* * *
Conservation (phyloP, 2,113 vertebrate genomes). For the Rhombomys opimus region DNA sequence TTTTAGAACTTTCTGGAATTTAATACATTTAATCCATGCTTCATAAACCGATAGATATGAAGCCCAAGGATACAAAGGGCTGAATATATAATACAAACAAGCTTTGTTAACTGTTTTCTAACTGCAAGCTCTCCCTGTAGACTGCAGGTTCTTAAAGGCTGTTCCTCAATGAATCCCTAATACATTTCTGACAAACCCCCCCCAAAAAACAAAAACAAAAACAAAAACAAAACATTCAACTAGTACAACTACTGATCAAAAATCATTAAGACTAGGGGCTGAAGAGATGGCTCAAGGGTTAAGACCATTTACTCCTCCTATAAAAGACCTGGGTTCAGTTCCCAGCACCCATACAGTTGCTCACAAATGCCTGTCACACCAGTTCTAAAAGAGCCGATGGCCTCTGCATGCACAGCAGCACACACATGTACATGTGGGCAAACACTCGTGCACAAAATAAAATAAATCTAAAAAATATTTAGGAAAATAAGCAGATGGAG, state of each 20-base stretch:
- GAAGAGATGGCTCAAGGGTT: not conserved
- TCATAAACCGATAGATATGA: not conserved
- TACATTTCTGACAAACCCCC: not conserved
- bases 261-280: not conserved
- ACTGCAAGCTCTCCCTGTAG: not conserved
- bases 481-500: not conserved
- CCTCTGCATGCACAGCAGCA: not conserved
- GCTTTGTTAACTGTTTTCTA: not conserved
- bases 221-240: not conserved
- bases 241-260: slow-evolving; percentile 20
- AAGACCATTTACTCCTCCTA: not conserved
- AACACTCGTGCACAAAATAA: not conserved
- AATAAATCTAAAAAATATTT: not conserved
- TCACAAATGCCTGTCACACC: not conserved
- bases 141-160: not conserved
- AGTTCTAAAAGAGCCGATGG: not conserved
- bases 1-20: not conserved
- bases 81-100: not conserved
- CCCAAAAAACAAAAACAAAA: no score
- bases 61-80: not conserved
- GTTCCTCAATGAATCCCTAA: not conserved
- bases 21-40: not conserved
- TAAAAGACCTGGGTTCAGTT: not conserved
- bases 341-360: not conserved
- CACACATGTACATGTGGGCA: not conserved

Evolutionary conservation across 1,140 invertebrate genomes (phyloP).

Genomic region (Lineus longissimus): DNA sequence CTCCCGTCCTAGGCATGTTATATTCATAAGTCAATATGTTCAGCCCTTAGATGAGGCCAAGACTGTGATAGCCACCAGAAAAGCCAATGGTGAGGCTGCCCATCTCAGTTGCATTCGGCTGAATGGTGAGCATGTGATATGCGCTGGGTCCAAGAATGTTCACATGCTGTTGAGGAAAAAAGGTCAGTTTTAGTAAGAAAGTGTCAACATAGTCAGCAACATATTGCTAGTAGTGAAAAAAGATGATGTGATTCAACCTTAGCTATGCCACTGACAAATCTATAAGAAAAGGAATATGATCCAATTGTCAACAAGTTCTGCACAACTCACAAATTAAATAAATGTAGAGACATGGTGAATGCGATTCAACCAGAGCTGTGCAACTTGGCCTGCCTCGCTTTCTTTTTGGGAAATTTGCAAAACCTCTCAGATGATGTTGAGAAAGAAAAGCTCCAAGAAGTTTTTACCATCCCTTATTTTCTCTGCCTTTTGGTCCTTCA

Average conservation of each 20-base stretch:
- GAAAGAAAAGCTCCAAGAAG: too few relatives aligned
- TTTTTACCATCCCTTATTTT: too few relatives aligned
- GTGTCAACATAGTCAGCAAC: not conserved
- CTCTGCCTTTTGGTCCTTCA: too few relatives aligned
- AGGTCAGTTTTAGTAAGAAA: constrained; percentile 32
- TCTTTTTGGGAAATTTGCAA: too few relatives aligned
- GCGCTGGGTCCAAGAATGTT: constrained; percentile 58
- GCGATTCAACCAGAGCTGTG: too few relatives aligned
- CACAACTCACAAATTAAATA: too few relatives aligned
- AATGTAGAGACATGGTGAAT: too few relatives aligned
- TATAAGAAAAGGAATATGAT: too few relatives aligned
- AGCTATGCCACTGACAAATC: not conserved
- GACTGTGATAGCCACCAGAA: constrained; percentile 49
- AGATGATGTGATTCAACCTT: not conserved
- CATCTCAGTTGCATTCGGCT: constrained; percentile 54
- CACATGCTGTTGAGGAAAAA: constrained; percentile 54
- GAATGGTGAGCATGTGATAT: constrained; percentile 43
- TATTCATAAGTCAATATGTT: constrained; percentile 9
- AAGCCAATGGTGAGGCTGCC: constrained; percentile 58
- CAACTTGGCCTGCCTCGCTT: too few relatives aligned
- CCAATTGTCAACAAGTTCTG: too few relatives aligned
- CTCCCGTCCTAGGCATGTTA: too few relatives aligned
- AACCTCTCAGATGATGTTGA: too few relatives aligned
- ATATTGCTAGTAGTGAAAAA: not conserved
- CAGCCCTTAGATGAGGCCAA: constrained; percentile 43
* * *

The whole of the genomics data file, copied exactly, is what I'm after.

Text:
Conservation (phyloP, 2,113 vertebrate genomes). For the Rhombomys opimus region DNA sequence TTTTAGAACTTTCTGGAATTTAATACATTTAATCCATGCTTCATAAACCGATAGATATGAAGCCCAAGGATACAAAGGGCTGAATATATAATACAAACAAGCTTTGTTAACTGTTTTCTAACTGCAAGCTCTCCCTGTAGACTGCAGGTTCTTAAAGGCTGTTCCTCAATGAATCCCTAATACATTTCTGACAAACCCCCCCCAAAAAACAAAAACAAAAACAAAAACAAAACATTCAACTAGTACAACTACTGATCAAAAATCATTAAGACTAGGGGCTGAAGAGATGGCTCAAGGGTTAAGACCATTTACTCCTCCTATAAAAGACCTGGGTTCAGTTCCCAGCACCCATACAGTTGCTCACAAATGCCTGTCACACCAGTTCTAAAAGAGCCGATGGCCTCTGCATGCACAGCAGCACACACATGTACATGTGGGCAAACACTCGTGCACAAAATAAAATAAATCTAAAAAATATTTAGGAAAATAAGCAGATGGAG, state of each 20-base stretch:
- GAAGAGATGGCTCAAGGGTT: not conserved
- TCATAAACCGATAGATATGA: not conserved
- TACATTTCTGACAAACCCCC: not conserved
- bases 261-280: not conserved
- ACTGCAAGCTCTCCCTGTAG: not conserved
- bases 481-500: not conserved
- CCTCTGCATGCACAGCAGCA: not conserved
- GCTTTGTTAACTGTTTTCTA: not conserved
- bases 221-240: not conserved
- bases 241-260: slow-evolving; percentile 20
- AAGACCATTTACTCCTCCTA: not conserved
- AACACTCGTGCACAAAATAA: not conserved
- AATAAATCTAAAAAATATTT: not conserved
- TCACAAATGCCTGTCACACC: not conserved
- bases 141-160: not conserved
- AGTTCTAAAAGAGCCGATGG: not conserved
- bases 1-20: not conserved
- bases 81-100: not conserved
- CCCAAAAAACAAAAACAAAA: no score
- bases 61-80: not conserved
- GTTCCTCAATGAATCCCTAA: not conserved
- bases 21-40: not conserved
- TAAAAGACCTGGGTTCAGTT: not conserved
- bases 341-360: not conserved
- CACACATGTACATGTGGGCA: not conserved

Evolutionary conservation across 1,140 invertebrate genomes (phyloP).

Genomic region (Lineus longissimus): DNA sequence CTCCCGTCCTAGGCATGTTATATTCATAAGTCAATATGTTCAGCCCTTAGATGAGGCCAAGACTGTGATAGCCACCAGAAAAGCCAATGGTGAGGCTGCCCATCTCAGTTGCATTCGGCTGAATGGTGAGCATGTGATATGCGCTGGGTCCAAGAATGTTCACATGCTGTTGAGGAAAAAAGGTCAGTTTTAGTAAGAAAGTGTCAACATAGTCAGCAACATATTGCTAGTAGTGAAAAAAGATGATGTGATTCAACCTTAGCTATGCCACTGACAAATCTATAAGAAAAGGAATATGATCCAATTGTCAACAAGTTCTGCACAACTCACAAATTAAATAAATGTAGAGACATGGTGAATGCGATTCAACCAGAGCTGTGCAACTTGGCCTGCCTCGCTTTCTTTTTGGGAAATTTGCAAAACCTCTCAGATGATGTTGAGAAAGAAAAGCTCCAAGAAGTTTTTACCATCCCTTATTTTCTCTGCCTTTTGGTCCTTCA

Average conservation of each 20-base stretch:
- GAAAGAAAAGCTCCAAGAAG: too few relatives aligned
- TTTTTACCATCCCTTATTTT: too few relatives aligned
- GTGTCAACATAGTCAGCAAC: not conserved
- CTCTGCCTTTTGGTCCTTCA: too few relatives aligned
- AGGTCAGTTTTAGTAAGAAA: constrained; percentile 32
- TCTTTTTGGGAAATTTGCAA: too few relatives aligned
- GCGCTGGGTCCAAGAATGTT: constrained; percentile 58
- GCGATTCAACCAGAGCTGTG: too few relatives aligned
- CACAACTCACAAATTAAATA: too few relatives aligned
- AATGTAGAGACATGGTGAAT: too few relatives aligned
- TATAAGAAAAGGAATATGAT: too few relatives aligned
- AGCTATGCCACTGACAAATC: not conserved
- GACTGTGATAGCCACCAGAA: constrained; percentile 49
- AGATGATGTGATTCAACCTT: not conserved
- CATCTCAGTTGCATTCGGCT: constrained; percentile 54
- CACATGCTGTTGAGGAAAAA: constrained; percentile 54
- GAATGGTGAGCATGTGATAT: constrained; percentile 43
- TATTCATAAGTCAATATGTT: constrained; percentile 9
- AAGCCAATGGTGAGGCTGCC: constrained; percentile 58
- CAACTTGGCCTGCCTCGCTT: too few relatives aligned
- CCAATTGTCAACAAGTTCTG: too few relatives aligned
- CTCCCGTCCTAGGCATGTTA: too few relatives aligned
- AACCTCTCAGATGATGTTGA: too few relatives aligned
- ATATTGCTAGTAGTGAAAAA: not conserved
- CAGCCCTTAGATGAGGCCAA: constrained; percentile 43